Lonely people dread the holiday season more than any other time of year. Watching everyone around them connect to those they love makes their own feelings of emotional isolation even more profound. Indeed, the holidays can make loneliness feel especially excruciating.
Loneliness is not an objective or qualitative measure of friendship or companionship but a qualitative one; a subjective feeling of deep emotional or social disconnection (or both). For example, many people might be married yet feel extremely lonely (read Are You Married but Lonely here). Others might find themselves amidst large family gatherings yet still feel distant, unengaged, misunderstood, or unseen.
Loneliness Damages Us Emotionally, Physically, and Socially
Loneliness is not only painful emotionally but it can have a devastating impact on one’s long term psychological and physical health. Loneliness predisposes us to depression and increases our risk of Alzheimer’s disease, it suppresses our immune system functioning, it stresses our cardiovascular systems, and when chronic, it affects our very longevity.
In addition, loneliness also impacts our social functioning. Lonely people often develop defensive coping mechanisms that make it difficult for them to create new connections with others or deepen existing ones (read Why Loneliness is a Trap and How to Break Free here). It is natural for those who suffer loneliness to become self-protective and make efforts to avoid any situations that could expose them to further rejection.
Further, the rejection lonely people already feel often causes them to have pessimistic and defeatist outlooks and to be skeptical as to whether others are interested in them or care about them. Therefore, lonely people are likely to be reluctant to reach out and initiate contact with friends and acquaintances, have nowhere to go when the holidays come around, and then feel even more desperate and alone.
Managing Loneliness over the Holiday Season
The only way to overcome loneliness is to take actions that involve emotional risks, which for lonely people is a scary proposition indeed. With that in mind, the suggestions I make here involve relatively smaller emotional risks that have a decent chance of yielding positive results.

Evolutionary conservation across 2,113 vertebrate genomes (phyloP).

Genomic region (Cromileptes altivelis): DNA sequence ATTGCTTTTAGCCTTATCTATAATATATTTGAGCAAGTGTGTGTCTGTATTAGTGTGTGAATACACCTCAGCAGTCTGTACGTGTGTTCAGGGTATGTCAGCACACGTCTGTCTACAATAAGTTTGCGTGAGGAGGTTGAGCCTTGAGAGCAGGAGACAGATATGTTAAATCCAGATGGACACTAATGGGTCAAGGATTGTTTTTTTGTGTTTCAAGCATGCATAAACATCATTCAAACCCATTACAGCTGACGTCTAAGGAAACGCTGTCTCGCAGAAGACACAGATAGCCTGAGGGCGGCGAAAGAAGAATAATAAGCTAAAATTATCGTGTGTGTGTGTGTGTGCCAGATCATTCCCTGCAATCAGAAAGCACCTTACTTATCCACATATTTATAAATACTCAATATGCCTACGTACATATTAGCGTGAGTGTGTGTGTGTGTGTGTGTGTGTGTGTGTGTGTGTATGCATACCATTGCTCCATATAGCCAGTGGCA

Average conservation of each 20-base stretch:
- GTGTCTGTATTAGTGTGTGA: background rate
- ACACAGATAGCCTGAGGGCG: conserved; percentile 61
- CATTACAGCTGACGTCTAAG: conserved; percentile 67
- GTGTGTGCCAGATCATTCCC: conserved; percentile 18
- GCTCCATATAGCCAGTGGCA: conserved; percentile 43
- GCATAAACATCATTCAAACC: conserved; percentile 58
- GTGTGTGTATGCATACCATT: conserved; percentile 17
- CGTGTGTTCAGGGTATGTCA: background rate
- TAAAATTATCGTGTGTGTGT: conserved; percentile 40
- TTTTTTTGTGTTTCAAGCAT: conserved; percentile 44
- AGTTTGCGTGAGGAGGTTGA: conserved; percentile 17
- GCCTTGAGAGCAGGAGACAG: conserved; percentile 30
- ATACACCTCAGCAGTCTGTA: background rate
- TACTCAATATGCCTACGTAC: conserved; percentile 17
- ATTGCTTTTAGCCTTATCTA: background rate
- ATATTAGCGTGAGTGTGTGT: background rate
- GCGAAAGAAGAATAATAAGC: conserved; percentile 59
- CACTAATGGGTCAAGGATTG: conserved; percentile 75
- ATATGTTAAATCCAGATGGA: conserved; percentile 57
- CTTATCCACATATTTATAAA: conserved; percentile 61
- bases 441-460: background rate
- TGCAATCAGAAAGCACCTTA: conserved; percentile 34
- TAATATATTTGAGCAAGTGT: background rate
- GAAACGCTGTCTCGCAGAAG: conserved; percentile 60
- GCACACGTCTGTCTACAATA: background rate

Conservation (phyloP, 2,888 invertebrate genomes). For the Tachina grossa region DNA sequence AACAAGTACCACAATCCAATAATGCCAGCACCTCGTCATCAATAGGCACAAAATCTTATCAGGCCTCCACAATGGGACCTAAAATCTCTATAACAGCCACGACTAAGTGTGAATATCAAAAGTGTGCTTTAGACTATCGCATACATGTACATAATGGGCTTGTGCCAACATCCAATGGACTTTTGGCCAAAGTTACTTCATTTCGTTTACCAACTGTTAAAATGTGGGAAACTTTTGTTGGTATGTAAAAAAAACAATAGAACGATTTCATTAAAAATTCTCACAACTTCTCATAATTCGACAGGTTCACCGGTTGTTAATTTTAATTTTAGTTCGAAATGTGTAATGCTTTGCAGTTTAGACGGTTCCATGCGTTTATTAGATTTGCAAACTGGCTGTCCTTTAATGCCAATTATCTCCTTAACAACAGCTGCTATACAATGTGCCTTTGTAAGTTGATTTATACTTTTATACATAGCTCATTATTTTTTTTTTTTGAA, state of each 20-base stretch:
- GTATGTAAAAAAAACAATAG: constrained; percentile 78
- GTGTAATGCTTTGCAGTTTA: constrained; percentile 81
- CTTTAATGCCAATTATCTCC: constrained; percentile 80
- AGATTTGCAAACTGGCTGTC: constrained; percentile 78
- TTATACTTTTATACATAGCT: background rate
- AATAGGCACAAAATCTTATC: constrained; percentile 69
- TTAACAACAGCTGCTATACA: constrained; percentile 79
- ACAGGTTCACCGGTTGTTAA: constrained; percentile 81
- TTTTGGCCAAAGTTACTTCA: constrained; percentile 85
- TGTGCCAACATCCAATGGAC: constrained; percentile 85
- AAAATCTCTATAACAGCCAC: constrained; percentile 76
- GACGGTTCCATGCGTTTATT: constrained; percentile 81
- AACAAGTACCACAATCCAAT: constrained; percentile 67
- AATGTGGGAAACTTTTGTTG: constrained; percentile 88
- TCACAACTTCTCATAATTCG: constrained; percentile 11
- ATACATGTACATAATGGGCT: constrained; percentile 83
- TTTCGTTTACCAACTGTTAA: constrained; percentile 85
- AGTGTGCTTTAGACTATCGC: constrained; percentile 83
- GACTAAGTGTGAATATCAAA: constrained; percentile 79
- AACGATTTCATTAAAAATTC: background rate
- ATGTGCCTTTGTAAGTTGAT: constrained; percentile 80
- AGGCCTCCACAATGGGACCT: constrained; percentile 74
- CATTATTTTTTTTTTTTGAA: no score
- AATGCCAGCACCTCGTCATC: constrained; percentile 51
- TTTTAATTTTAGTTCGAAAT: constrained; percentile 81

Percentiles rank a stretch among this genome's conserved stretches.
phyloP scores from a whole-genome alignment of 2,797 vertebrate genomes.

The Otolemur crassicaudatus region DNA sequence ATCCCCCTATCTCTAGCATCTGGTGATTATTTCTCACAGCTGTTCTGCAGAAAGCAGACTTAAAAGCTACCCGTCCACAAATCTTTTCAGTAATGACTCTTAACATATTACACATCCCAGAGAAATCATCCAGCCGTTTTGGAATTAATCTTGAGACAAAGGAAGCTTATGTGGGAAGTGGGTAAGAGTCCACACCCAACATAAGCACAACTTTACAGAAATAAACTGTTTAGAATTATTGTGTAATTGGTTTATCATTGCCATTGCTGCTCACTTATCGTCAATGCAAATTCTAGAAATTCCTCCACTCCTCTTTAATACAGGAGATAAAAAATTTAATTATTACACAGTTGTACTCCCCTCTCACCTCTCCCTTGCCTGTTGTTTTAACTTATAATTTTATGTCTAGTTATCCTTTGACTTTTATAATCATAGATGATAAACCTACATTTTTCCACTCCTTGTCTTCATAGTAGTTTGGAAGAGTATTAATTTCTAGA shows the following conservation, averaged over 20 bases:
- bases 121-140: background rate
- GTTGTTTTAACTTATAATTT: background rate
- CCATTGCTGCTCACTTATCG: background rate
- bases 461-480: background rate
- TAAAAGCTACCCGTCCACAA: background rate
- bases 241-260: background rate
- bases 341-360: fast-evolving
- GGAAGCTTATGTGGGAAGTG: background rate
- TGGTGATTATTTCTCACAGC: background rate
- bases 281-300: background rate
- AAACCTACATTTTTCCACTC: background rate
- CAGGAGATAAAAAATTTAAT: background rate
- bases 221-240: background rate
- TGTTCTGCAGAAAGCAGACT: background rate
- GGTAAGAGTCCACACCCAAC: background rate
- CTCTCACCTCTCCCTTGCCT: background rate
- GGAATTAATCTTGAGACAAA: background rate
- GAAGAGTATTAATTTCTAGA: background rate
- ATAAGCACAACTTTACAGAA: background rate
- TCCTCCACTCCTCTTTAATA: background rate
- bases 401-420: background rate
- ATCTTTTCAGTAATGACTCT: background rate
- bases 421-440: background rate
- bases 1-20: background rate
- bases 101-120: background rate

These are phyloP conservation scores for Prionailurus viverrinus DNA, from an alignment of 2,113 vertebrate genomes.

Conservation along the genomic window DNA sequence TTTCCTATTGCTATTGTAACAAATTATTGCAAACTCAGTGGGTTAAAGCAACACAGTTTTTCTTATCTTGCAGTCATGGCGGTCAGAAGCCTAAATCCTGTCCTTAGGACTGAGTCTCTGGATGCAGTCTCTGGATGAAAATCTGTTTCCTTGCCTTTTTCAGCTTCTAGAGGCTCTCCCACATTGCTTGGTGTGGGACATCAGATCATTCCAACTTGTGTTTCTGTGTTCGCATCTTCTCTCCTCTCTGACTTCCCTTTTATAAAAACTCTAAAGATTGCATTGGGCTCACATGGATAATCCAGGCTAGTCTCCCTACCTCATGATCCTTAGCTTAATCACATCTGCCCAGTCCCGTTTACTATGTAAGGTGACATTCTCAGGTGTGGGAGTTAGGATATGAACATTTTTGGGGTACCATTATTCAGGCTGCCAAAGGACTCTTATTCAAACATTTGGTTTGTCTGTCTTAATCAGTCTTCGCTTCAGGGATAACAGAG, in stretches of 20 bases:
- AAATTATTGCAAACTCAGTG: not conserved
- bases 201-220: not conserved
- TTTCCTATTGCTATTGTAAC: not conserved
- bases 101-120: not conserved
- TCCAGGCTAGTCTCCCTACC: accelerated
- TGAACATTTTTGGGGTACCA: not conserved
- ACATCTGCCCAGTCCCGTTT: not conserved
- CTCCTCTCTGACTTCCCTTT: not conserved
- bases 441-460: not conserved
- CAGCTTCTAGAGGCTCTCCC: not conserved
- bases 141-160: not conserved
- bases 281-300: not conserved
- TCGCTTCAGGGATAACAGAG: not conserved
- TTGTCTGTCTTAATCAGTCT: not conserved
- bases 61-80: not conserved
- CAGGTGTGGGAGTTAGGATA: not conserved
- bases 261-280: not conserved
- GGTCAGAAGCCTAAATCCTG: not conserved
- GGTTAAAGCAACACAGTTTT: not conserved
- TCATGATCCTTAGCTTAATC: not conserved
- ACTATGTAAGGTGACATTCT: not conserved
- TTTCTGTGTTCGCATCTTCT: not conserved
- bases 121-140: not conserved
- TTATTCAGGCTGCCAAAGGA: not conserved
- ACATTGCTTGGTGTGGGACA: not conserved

For those who are socially isolated, it is important to take proactive steps so that you do not spend the holidays alone. Reach out to friends, family (even distant family), and acquaintances in advance of the holidays. The best way to do so is merely to ask what they are doing for Christmas or the New Year. Such questions usually draw a response and then a similar question from the other person—and consequently, an invitation, once they hear “I don’t have any set plans yet.”
Fishing for invitations can feel risky for someone who is lonely and it might also feel frustrating to have to use such ‘tactics’. But keep in mind studies clearly show that loneliness makes us underestimate the extent to which those around us care about us as we are likely to view our friends and friendships more negatively than we should. Even if we’re skeptical about it, we should assume the person who invites us is happy to have us (otherwise they would not have extended the invitation in the first place). Spending the holidays with friends, even if not the closest friends, is far better than spending them alone and miserable.
Another strategy is to reach out to people you know and suggest actual activities. People are much more likely to respond to specific suggestions than to a generic ‘let’s get together’. Posting a message on Facebook such as, ‘Message me if you want to go caroling tomorrow evening!’ might get a response and asking people to message rather than post a reply means a potential lack of response will at least not be public.
Lastly, make every effort to put on a smile and have the right holiday spirit when you do socialize, as doing so will make for a better time and it will make others more eager to hang out again in the future.
For those who feel emotionally isolated but do have people around them, the holidays are a good time to work on deepening emotional connections you already have. Choose one person with whom you might get closer over the holidays and make an effort to spend time with them, talk with them, or do activities together. If it is a family member, going over family photographs is a great way to connect and rekindle feelings of a shared history. If it is a friend, going over old yearbooks from school or college can achieve a similar goal.
Lastly, make every effort to participate in group activities or family discussions as removing yourself from them sends a signal which pushes others away. Yes, it takes a huge effort to put on a smile and participate, but doing so is an important investment. The holidays do provide an opportunity to get closer to people which will pay dividends once January rolls around.
For more about managing loneliness check out the chapters on Loneliness and Rejection in, Emotional First Aid: Practical Strategies for Treating Failure, Rejection, Guilt, and Other Everyday Psychological Injuries (Hudson Street Press, 2013).
Click here for my talk at Google NYC on YouTube about recovering from emotional injuries.
Copyright 2013 Guy Winch
Follow me on Twitter @GuyWinch
Teaser image courtesy of freedigitalphotos.net